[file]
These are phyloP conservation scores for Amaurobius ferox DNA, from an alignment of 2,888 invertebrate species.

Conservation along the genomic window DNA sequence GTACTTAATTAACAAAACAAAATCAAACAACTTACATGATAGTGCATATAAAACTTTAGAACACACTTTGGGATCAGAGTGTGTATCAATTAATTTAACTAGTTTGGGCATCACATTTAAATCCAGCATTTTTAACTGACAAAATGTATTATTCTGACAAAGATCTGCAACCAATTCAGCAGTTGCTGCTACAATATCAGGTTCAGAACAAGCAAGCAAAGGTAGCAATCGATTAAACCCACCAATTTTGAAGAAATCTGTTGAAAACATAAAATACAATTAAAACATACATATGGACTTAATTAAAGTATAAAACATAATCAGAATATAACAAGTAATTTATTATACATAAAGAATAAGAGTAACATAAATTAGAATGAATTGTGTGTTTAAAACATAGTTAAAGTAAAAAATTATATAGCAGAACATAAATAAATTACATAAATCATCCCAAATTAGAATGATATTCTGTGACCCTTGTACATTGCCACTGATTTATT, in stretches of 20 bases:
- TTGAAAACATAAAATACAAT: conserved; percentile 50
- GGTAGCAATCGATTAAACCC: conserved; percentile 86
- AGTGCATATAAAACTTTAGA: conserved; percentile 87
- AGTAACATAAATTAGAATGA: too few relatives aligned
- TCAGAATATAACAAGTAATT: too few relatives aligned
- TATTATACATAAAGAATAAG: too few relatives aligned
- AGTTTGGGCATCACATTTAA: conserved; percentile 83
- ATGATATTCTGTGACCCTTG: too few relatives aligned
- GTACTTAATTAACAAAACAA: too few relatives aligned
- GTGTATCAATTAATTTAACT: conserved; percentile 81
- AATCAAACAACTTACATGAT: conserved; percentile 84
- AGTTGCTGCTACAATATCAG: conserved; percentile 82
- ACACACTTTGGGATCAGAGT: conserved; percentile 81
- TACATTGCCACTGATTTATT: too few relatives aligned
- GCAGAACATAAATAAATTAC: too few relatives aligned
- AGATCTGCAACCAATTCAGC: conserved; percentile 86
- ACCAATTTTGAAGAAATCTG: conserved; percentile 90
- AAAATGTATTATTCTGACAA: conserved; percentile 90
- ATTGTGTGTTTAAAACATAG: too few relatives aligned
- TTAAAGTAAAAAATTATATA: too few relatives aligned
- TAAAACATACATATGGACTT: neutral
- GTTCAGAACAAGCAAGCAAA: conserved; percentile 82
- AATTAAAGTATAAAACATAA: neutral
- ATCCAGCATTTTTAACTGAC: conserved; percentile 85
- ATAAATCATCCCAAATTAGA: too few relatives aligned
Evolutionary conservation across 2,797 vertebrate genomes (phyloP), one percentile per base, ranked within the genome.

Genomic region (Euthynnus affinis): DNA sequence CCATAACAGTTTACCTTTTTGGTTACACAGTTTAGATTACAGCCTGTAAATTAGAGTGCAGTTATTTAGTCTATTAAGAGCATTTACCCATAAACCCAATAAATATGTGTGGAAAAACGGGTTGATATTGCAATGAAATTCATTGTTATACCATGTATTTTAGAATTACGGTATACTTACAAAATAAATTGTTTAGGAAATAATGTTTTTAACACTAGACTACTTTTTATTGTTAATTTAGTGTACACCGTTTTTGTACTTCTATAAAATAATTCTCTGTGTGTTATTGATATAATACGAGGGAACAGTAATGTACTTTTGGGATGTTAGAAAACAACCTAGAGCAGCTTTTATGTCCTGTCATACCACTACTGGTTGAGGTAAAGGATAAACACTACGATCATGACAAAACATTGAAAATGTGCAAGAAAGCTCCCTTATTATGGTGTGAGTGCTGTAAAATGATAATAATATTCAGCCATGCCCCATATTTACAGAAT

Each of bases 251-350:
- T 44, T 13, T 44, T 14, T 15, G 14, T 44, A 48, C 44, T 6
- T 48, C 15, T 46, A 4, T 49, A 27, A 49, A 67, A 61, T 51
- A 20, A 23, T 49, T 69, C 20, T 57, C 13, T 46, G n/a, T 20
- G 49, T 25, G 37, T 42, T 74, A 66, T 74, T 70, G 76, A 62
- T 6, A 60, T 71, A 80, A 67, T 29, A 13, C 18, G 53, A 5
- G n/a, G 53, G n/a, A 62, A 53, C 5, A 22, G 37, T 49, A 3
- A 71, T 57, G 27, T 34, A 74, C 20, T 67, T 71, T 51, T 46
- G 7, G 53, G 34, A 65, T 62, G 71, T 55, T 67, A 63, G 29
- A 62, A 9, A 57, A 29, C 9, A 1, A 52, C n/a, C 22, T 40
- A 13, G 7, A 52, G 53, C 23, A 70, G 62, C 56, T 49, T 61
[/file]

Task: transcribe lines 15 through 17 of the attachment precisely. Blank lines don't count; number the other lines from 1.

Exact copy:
- ACACACTTTGGGATCAGAGT: conserved; percentile 81
- TACATTGCCACTGATTTATT: too few relatives aligned
- GCAGAACATAAATAAATTAC: too few relatives aligned